Today we did the unthinkable. We took Juliana swimming. As we noted a few weeks ago, a student was telling us about the latest rage among parents in China – baby swimming. Since Juliana loves taking baths, we decided to give it a try, so we gave the student a call and asked her to come with us.
As we waited 20-30 minutes for the waist-high infant pool to fill with warm water, we watched one baby boy bobbling up and down in the water, supported only by a specially-designed innertube. In spite of warnings that you should wait 12 minutes after a bath before feeding a baby (I don't know why they were so precise), the boy sucked down an entire bottle of formula as he bobbed in the pool. Several more babies screamed at the top of their lungs during their after-swimming baths. Several of the parents whose children were bathing stopped to take a peek at the foreign baby. As we waited for Juliana's tub to fill, she napped.
Once we got into the pool room, they began by giving Juliana a personal exercise routine. The helper served as personal trainer, rotating her arms and legs in circles, stretching them back and forth, and moving them in a swimming motion. They said that we could have this personal trainer service every time as well if we liked (for an additional fee).
When her time came, we put Juliana's head into a specially designed infant inner-tube that wraps around her neck to hold her head above water. Then, we gently lowered her into the warm tub. She was a bit perplexed at first, but soon, she was wiggling her way in tiny circles, supported only by the head floatation device. Really it was more like wading in with a life preserver around her neck, but they still called it swimming. Thankfully, her head never even came close to getting wet. Eyes wide, Juliana slowly spun in circles. Before you knew it, her 12 minutes were up, so the helpers scooped her out and whisked her off to her bath. They scrubbed her and cleaned her and she smiled, seemingly unaware of the sensation she was causing. Undoubtedly, her photos will soon appear on billboards for baby swimming.
The room was like a sauna. Washcloths were spread over the radiators. Chinese people are terrified of the cold, so thankfully they made the room warm for the naked babies, but this was beyond warm. Unfortunately, Chinese people don't wear short sleeves ever in the winter, so the faces of most people in the room were glistening with sweat. Beads of sweat built on the nose of the helpers. Parents who insisted on leaving their coats on were wet. Ruth and I immediately whisked off our coats. I was wearing short sleeves underneath, to the astonishment of everyone in the room. A few minutes later, a 50-day old was unwrapped from two quilts, plus three layers of thick clothing, the helpers scolded us for allowing Juliana to come out in one thick layer of clothing plus a thick “baby bag.” “You should wrap her in a quilt too,” they insisted.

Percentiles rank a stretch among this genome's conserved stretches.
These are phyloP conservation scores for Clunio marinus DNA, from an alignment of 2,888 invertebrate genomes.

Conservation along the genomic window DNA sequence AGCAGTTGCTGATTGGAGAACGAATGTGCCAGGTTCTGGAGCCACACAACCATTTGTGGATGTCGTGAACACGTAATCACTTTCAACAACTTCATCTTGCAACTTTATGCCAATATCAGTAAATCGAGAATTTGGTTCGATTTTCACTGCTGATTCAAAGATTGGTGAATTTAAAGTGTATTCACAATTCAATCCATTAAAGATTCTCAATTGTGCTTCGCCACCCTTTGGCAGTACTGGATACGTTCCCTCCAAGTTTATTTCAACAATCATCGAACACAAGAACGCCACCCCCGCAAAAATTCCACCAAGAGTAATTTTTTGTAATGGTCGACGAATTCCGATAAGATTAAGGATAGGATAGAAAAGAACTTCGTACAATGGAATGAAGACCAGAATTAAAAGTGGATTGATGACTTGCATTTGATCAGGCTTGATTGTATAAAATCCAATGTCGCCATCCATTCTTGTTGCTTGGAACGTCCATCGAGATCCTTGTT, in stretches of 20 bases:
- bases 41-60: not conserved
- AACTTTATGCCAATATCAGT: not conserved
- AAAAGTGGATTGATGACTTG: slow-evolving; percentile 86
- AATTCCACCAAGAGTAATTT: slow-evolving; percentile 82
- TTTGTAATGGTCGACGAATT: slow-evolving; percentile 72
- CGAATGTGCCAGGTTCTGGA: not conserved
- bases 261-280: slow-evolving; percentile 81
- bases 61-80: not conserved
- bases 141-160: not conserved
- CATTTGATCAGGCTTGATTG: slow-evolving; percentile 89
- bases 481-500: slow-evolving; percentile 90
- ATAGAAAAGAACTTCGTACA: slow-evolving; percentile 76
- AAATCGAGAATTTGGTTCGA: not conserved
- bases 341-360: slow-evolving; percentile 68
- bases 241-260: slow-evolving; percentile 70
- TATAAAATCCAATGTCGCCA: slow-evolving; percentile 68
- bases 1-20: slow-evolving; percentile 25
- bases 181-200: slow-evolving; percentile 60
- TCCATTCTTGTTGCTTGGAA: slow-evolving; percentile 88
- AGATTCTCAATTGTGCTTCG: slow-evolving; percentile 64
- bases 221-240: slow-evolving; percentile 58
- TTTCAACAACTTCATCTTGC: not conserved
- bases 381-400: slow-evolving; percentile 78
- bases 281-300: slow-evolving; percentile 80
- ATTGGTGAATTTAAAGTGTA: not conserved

“It's good for their IQ and EQ,” our student interpreter said as she got into the water, weighing the benefits of weekly “swimming” sessions. I presume the latter is her equilibrium. Apparently a recent Norwegian study has linked infant swimming with improved balance. However, it seems that the infants in this study actually swam. Their heads weren't placed in flotation devices.
The helpers suggested that we'd nearly waited “too long” for Juliana's first trip to the pool. The babies who begin their weekly visits around seven days are better swimmers, according to the workers. Since Chinese babies aren't supposed to leave the house for the first couple months, I'd imagine that bringing your newborn to take a swim on a cold winter day might be frowned upon.
That said, apparently it's popular. In spite of a price tag of 50 RMB ($7.50) per session (you can also buy 6 sessions for 200 RMB or 13 for 400 RMB), a line of parents with tiny ones waited for their chance to take them swimming. It's a bit expensive for China. Granted, we did see one family pull up to the store in an Audi, so maybe this attracts a wealthier clientele. Our friend got them to knock 10 RMB off the price tag since it was our first time.
For more photos, go to www.flickr.com/kevsunblush. We hope to post a few videos soon as well.